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The latest Duke/CFO business outlook survey shows that finance chiefs are in a sunnier mood.
Kate O'Sullivan, CFO.com | US
March 9, 2011
CFOs' optimism about the economy has climbed back to 2007 levels, according to the most recent Duke University/CFO Magazine Global Business Outlook Survey, now in its 60th consecutive quarter. Finance chiefs also expect a double-digit jump in earnings and plan to boost spending in several key categories during the next year.
Fifty-six percent of U.S. finance chiefs surveyed in March say they are more optimistic about the economy than they were last quarter, up from 50% in December. They plan to increase capital spending by 12% on average in the next 12 months, and say spending on technology, research and development, and marketing and advertising will also grow. (For full survey results, see www.cfosurvey.org.)
Al Blazek, finance chief at Dunham's Sports, a Midwestern sporting-goods retailer with stores in 13 states, says he's "reasonably optimistic" about the future. "It seems like people are pushing away from more expensive purchases, which could be a negative for places that sell very expensive things but has given a lift to us," he says. "We have gotten some new customers who might not have crossed our threshold before."
At Douglas Machine, a manufacturing company based in Minnesota, CFO Tom Wosepka says he's more confident about his company's outlook than about the economy in general, but adds he expects "continued relatively modest growth" in the United States, with more opportunities for faster growth in emerging markets. The company currently exports about 10% of its products, capital equipment used in packaging consumer goods. Douglas Machine also recently expanded into a new end market, making equipment used by biotech firms, and the move has accelerated the company's growth, says Wosepka.
The Missing Ingredient: Jobs
Still, despite growth expectations, CFOs remain reluctant to hire. On average, they plan to increase their domestic full-time workforce by just over 1% in the next year. Finance chiefs in the transportation and energy sectors will do more hiring, expanding their staffs by nearly 5% on average, while communications and media firms and mining and construction firms continue to plan layoffs.
Bill Helenberg, finance chief at Precision Machine Works, a maker of aerospace parts, says the company is "trying to avoid massive hiring," making do instead with adding overtime as needed and working as efficiently as possible. "There's no point in building up your production workforce when there's so much uncertainty out there," says Helenberg. The company is hiring selectively, seeking highly skilled machine maintenance staff, who are proving difficult to find.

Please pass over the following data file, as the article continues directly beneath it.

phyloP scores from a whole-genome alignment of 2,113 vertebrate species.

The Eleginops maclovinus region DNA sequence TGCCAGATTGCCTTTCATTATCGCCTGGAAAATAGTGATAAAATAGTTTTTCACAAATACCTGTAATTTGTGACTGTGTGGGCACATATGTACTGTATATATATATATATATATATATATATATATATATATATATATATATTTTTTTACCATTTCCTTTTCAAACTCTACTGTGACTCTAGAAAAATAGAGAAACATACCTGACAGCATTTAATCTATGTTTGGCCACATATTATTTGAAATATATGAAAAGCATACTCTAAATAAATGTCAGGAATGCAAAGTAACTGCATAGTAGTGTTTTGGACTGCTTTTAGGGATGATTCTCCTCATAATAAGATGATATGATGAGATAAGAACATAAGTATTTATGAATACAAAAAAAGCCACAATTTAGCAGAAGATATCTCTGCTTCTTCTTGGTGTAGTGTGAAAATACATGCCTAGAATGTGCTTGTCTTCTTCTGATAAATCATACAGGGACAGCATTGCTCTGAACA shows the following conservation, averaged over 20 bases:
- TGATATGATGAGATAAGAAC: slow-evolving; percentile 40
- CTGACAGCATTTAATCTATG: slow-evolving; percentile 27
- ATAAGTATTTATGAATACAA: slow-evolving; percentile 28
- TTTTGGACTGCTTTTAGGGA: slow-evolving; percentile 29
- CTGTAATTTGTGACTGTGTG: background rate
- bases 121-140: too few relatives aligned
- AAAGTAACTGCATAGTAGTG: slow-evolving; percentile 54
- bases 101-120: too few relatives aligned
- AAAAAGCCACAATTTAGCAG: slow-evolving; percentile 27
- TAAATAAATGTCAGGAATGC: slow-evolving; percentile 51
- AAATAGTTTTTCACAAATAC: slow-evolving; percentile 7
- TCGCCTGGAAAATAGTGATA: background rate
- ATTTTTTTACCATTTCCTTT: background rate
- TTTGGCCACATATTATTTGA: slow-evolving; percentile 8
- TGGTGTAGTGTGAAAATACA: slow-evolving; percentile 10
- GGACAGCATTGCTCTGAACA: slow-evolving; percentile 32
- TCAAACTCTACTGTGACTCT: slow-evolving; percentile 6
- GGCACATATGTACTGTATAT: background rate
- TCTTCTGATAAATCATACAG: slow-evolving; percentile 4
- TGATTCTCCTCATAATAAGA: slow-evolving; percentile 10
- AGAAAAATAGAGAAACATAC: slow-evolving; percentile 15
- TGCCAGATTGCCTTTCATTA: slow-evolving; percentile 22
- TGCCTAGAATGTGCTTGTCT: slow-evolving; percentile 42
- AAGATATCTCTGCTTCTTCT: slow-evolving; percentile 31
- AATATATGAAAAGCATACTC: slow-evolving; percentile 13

Indeed, certain skill sets are in demand, even as overall hiring remains weak. Finance executives say their companies are seeking skilled and professional workers above all, followed by salespeople, engineers, and product-development staff. Wosepka says Douglas Machine has been continually trying to hire staff ranging from machinists to genetic scientists. The task has been challenging, in part due to the company's suburban location, he says, and has grown more difficult as the market has tightened recently.
Consumer demand once again leads the list of external, macroeconomic concerns, while the ability to maintain margins is the top company-specific concern. Many CFOs faced with rising input costs are finding that continued soft demand limits their ability to pass along price increases, resulting in a squeeze on margins. In industries that were hard hit by the recession, scrambling competitors also make pricing a challenge. "We've seen some competitors get really hungry," says Wosepka. "Unfortunately, when you have desperate competitors, it does not help your ability to price."
Finance chiefs are growing more worried about inflation, citing the cost of fuel and of nonfuel commodities among their top concerns. They expect to increase their prices by just 2% on average over the next 12 months, however. "Inflation is a concern from a long-range perspective," says Blazek, who adds his business has noted the skyrocketing price of cotton. "But in the short run, there are just too many dampening activities out there to have inflation get out of control."